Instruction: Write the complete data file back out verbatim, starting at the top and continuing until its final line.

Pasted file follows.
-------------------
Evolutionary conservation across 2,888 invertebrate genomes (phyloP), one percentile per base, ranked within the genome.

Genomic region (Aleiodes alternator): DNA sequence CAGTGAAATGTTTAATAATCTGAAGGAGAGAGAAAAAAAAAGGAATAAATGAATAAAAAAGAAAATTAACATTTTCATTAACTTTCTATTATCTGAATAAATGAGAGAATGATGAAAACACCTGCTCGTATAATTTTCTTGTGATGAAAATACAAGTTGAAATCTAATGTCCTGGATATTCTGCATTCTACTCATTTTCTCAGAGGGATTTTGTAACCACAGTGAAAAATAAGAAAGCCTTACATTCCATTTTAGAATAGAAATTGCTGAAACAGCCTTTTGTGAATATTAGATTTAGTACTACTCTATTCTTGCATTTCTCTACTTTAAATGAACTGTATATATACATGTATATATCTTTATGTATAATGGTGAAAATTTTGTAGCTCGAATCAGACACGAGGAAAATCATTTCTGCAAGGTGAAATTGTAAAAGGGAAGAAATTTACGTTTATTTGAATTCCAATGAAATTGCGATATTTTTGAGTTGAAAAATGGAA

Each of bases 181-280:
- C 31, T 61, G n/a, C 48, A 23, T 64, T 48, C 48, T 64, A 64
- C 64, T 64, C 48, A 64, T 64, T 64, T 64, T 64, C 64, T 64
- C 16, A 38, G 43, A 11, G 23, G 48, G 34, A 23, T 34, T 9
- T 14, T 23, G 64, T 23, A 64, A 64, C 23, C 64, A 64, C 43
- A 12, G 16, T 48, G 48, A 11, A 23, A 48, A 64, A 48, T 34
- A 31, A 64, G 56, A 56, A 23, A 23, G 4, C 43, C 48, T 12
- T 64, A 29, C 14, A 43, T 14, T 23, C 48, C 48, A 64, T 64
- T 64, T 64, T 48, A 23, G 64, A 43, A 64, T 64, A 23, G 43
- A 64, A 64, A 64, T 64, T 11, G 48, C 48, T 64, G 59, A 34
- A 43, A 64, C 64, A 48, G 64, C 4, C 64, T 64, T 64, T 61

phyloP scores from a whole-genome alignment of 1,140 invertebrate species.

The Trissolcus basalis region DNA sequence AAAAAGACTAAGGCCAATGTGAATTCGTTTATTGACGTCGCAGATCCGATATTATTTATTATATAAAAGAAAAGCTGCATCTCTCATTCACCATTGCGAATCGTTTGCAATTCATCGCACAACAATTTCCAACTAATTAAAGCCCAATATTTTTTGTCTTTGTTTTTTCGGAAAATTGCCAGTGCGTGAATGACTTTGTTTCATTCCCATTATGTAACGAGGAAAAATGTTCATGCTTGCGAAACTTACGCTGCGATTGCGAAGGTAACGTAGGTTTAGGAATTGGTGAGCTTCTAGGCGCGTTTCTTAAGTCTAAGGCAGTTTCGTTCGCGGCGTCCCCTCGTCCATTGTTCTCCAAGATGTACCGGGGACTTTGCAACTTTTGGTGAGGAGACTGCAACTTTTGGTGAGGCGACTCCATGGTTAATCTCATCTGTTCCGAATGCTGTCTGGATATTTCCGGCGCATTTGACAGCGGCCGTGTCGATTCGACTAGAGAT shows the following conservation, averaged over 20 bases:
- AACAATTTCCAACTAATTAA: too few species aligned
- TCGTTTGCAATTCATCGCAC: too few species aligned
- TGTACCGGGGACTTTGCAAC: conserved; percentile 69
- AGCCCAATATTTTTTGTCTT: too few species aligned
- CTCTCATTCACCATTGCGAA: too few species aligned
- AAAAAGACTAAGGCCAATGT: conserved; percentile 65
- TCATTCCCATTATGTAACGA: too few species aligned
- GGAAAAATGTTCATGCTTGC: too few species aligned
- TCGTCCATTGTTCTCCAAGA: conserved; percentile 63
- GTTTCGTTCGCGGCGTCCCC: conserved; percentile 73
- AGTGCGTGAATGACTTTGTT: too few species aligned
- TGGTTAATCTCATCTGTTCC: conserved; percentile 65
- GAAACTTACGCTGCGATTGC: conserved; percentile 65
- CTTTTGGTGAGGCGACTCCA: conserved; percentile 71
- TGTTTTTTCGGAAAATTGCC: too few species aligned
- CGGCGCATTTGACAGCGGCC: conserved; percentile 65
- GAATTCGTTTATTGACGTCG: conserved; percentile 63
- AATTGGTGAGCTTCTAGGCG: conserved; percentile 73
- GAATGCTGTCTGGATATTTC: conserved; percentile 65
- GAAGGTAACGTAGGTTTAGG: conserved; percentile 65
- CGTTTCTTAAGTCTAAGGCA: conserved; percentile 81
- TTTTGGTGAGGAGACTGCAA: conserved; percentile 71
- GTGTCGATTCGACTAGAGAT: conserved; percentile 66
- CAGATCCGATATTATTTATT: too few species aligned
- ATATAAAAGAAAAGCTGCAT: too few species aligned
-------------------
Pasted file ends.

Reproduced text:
Evolutionary conservation across 2,888 invertebrate genomes (phyloP), one percentile per base, ranked within the genome.

Genomic region (Aleiodes alternator): DNA sequence CAGTGAAATGTTTAATAATCTGAAGGAGAGAGAAAAAAAAAGGAATAAATGAATAAAAAAGAAAATTAACATTTTCATTAACTTTCTATTATCTGAATAAATGAGAGAATGATGAAAACACCTGCTCGTATAATTTTCTTGTGATGAAAATACAAGTTGAAATCTAATGTCCTGGATATTCTGCATTCTACTCATTTTCTCAGAGGGATTTTGTAACCACAGTGAAAAATAAGAAAGCCTTACATTCCATTTTAGAATAGAAATTGCTGAAACAGCCTTTTGTGAATATTAGATTTAGTACTACTCTATTCTTGCATTTCTCTACTTTAAATGAACTGTATATATACATGTATATATCTTTATGTATAATGGTGAAAATTTTGTAGCTCGAATCAGACACGAGGAAAATCATTTCTGCAAGGTGAAATTGTAAAAGGGAAGAAATTTACGTTTATTTGAATTCCAATGAAATTGCGATATTTTTGAGTTGAAAAATGGAA

Each of bases 181-280:
- C 31, T 61, G n/a, C 48, A 23, T 64, T 48, C 48, T 64, A 64
- C 64, T 64, C 48, A 64, T 64, T 64, T 64, T 64, C 64, T 64
- C 16, A 38, G 43, A 11, G 23, G 48, G 34, A 23, T 34, T 9
- T 14, T 23, G 64, T 23, A 64, A 64, C 23, C 64, A 64, C 43
- A 12, G 16, T 48, G 48, A 11, A 23, A 48, A 64, A 48, T 34
- A 31, A 64, G 56, A 56, A 23, A 23, G 4, C 43, C 48, T 12
- T 64, A 29, C 14, A 43, T 14, T 23, C 48, C 48, A 64, T 64
- T 64, T 64, T 48, A 23, G 64, A 43, A 64, T 64, A 23, G 43
- A 64, A 64, A 64, T 64, T 11, G 48, C 48, T 64, G 59, A 34
- A 43, A 64, C 64, A 48, G 64, C 4, C 64, T 64, T 64, T 61

phyloP scores from a whole-genome alignment of 1,140 invertebrate species.

The Trissolcus basalis region DNA sequence AAAAAGACTAAGGCCAATGTGAATTCGTTTATTGACGTCGCAGATCCGATATTATTTATTATATAAAAGAAAAGCTGCATCTCTCATTCACCATTGCGAATCGTTTGCAATTCATCGCACAACAATTTCCAACTAATTAAAGCCCAATATTTTTTGTCTTTGTTTTTTCGGAAAATTGCCAGTGCGTGAATGACTTTGTTTCATTCCCATTATGTAACGAGGAAAAATGTTCATGCTTGCGAAACTTACGCTGCGATTGCGAAGGTAACGTAGGTTTAGGAATTGGTGAGCTTCTAGGCGCGTTTCTTAAGTCTAAGGCAGTTTCGTTCGCGGCGTCCCCTCGTCCATTGTTCTCCAAGATGTACCGGGGACTTTGCAACTTTTGGTGAGGAGACTGCAACTTTTGGTGAGGCGACTCCATGGTTAATCTCATCTGTTCCGAATGCTGTCTGGATATTTCCGGCGCATTTGACAGCGGCCGTGTCGATTCGACTAGAGAT shows the following conservation, averaged over 20 bases:
- AACAATTTCCAACTAATTAA: too few species aligned
- TCGTTTGCAATTCATCGCAC: too few species aligned
- TGTACCGGGGACTTTGCAAC: conserved; percentile 69
- AGCCCAATATTTTTTGTCTT: too few species aligned
- CTCTCATTCACCATTGCGAA: too few species aligned
- AAAAAGACTAAGGCCAATGT: conserved; percentile 65
- TCATTCCCATTATGTAACGA: too few species aligned
- GGAAAAATGTTCATGCTTGC: too few species aligned
- TCGTCCATTGTTCTCCAAGA: conserved; percentile 63
- GTTTCGTTCGCGGCGTCCCC: conserved; percentile 73
- AGTGCGTGAATGACTTTGTT: too few species aligned
- TGGTTAATCTCATCTGTTCC: conserved; percentile 65
- GAAACTTACGCTGCGATTGC: conserved; percentile 65
- CTTTTGGTGAGGCGACTCCA: conserved; percentile 71
- TGTTTTTTCGGAAAATTGCC: too few species aligned
- CGGCGCATTTGACAGCGGCC: conserved; percentile 65
- GAATTCGTTTATTGACGTCG: conserved; percentile 63
- AATTGGTGAGCTTCTAGGCG: conserved; percentile 73
- GAATGCTGTCTGGATATTTC: conserved; percentile 65
- GAAGGTAACGTAGGTTTAGG: conserved; percentile 65
- CGTTTCTTAAGTCTAAGGCA: conserved; percentile 81
- TTTTGGTGAGGAGACTGCAA: conserved; percentile 71
- GTGTCGATTCGACTAGAGAT: conserved; percentile 66
- CAGATCCGATATTATTTATT: too few species aligned
- ATATAAAAGAAAAGCTGCAT: too few species aligned